I got so many messages about the chandelier that I posted on Instagram the other day, so today I wanted to walk y’all through how to choose a Sputnik chandelier.
One of the first items that we knew we would be changing in our new home was the light fixtures. It’s funny that you can live in rentals for years and barely even notice semi-permanent features like light fixtures, then, the minute you own a place, it’s like “OMG! There’s NO way I can live with these horrendous ceiling lights!”
So, we took to selling the existing fixtures and replacing them one-by-one. The first fixture that we were able to agree on was a Sputnik chandelier over the kitchen table.
WHAT IS A SPUTNIK CHANDELIER
You’ve probably seen this style of chandelier on Instagram or Pinterest. It’s a staple among mid-century design lovers and its origins date back to the time in our history known as the “Atomic Age”—roughly 1940-1960. This was a time when the race into space was on everyone’s mind and the Sputnik was the first satellite to orbit the Earth, way back in 1957.
This space obsession didn’t stop with science nerds, it influenced all verticals of the American lifestyle, including interior design. The iconic Sputnik chandelier is a child of that time and its shape, which features multiple arms that extend out from a center globe, each holding a light bulb, mimics that of its namesake Sputnik satellite.
Funny enough, when I showed my parents a bit of the inspiration for our new condo, my mom said that their first house actually had one of these Sputnik chandeliers in it.
HOW TO CHOOSE A SPUTNIK CHANDELIER
So, when it came to actually select the lighting fixture for the space above our dining table, we found ourselves wondering how to choose a sputnik chandelier. There were SO many options. Most of what I had included on our “New Home” Pinterest board was fairly classic in regards to the Sputnik shape, but, as we started looking, we found so many interesting styles. Some leaned more glam, others more industrial, others more modern.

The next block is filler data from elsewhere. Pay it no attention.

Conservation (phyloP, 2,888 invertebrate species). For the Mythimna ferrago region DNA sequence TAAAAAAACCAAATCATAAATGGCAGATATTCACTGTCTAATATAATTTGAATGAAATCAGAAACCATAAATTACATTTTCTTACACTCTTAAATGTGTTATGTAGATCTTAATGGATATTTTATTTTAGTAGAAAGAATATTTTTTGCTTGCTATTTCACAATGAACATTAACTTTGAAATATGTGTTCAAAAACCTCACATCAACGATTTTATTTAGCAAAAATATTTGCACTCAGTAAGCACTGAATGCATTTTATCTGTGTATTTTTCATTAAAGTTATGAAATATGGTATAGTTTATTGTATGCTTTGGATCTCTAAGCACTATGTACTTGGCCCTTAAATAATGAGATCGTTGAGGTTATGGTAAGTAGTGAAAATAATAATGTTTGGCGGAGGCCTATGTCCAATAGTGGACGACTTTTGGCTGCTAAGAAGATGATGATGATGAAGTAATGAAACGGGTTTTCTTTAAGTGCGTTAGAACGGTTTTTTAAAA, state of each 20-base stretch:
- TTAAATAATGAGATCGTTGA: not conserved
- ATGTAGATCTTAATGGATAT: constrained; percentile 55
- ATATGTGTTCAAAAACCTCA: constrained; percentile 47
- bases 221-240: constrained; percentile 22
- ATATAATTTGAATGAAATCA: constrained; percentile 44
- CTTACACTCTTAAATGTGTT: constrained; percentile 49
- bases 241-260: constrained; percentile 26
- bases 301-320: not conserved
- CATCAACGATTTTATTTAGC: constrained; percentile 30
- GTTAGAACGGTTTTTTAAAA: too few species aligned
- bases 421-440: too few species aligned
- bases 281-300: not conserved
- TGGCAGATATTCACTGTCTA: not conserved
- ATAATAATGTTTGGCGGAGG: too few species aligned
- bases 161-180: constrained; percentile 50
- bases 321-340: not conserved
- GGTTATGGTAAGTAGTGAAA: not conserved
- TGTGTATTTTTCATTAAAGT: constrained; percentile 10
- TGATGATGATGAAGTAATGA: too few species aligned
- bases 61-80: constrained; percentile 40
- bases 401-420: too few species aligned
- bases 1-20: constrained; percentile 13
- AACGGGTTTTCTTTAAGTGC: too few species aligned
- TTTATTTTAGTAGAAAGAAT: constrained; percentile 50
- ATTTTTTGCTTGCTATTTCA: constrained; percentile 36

Eventually, we decided that we did want to stick to the mid-century Sputnik style and that we’d use a classic chandelier formula to select the size. Measurements alone allowed us to cut our options down significantly. Standard formulas tell you to choose a chandelier that’s 1/2 to 3/4 the size of your dining table. With ours measuring 42″, that meant we wanted to be around 30″ for our chandelier (assuming we wanted to be on the higher end of sizing to make more of an impact). I also didn’t want to spend an arm and a leg considering, you know, we just bought a condo. So, this 8-light Sputnik chandelier from Amazon was the answer. At $89, how could we not go with this one? It was super easy to put together, easy to install, and it’s exactly the look we were going for.
Wondering about some of the other styles we considered? Here are a few for you.
WHAT ABOUT THE LIGHT BULBS?
If you’re going to go with a retro-inspired light fixture, you should go with retro-inspired light bulbs, right?! We decided to go with globe-shaped Edison bulbs to add a bit more visual volume to the chandelier. In an ideal world, we would have gone for the 12-light chandelier, rather than the 8, but the diameter just didn’t fit with our table. Fortunately, the globe bulbs were able to give us the full look we wanted.
Into the classic Edison bulb style? These were the ones we originally ordered and I’m obsessed with the wiring detail in the interior of the bulb.
You’ll want to choose a soft white or a warm white for the bulbs—for us, the soft white was the right choice. Warm white was a bit too, well, warm. The soft white is bright enough to light our space, while maintaining the integrity of our home’s color palette. Our next project? Installing a dimmer switch.
A FEW FINAL NOTES
I mentioned earlier in this post that we’ve been working on switching out all the light fixtures in our condo and, not surprisingly, I’ve gotten quite a few questions on whether we actually did this ourselves. In fact, we did! Two decidedly not-DIYers were able to tackle both taking the old fixtures down and replacing them with new ones (spoiler alert: taking them down is way easier than installing them).
While I’ll never be a DIY expert, I will do a post in the coming weeks about exactly how to install a light fixture. It’s surprisingly easy and, as long you turn off the breaker (or every breaker in the house to be safe, as I do), you’re totally fine to mess with the electrical wiring. Stay tuned—there’s more to come.